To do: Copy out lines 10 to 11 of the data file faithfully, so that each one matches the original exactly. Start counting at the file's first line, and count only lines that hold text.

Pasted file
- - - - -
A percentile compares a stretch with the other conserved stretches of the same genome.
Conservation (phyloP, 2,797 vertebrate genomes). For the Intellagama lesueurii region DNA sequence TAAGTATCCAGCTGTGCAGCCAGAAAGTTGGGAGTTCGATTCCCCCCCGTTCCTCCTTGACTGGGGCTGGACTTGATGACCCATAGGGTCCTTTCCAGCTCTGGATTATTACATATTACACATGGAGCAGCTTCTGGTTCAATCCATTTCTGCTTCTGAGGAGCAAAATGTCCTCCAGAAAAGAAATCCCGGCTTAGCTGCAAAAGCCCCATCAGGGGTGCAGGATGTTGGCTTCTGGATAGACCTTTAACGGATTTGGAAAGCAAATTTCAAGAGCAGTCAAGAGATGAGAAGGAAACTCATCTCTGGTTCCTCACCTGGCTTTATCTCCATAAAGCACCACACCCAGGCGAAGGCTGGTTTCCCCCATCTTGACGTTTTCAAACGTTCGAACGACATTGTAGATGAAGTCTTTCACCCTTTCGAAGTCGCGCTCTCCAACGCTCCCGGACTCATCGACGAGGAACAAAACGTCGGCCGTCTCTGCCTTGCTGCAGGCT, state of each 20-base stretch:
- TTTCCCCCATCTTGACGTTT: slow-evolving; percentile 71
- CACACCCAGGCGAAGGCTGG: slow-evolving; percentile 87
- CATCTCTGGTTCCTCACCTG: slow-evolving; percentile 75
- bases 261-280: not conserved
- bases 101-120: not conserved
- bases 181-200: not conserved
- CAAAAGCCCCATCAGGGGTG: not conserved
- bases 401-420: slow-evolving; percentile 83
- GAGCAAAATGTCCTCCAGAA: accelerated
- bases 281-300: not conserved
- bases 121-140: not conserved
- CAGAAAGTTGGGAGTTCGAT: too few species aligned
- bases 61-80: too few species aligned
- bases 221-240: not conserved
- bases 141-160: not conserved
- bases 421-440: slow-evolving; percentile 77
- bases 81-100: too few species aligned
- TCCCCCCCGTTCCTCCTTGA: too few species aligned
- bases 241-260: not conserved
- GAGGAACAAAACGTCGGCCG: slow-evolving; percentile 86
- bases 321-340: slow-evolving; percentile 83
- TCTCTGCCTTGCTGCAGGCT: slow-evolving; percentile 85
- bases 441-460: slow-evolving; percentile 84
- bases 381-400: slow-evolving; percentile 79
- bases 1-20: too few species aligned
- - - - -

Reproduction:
- bases 401-420: slow-evolving; percentile 83
- GAGCAAAATGTCCTCCAGAA: accelerated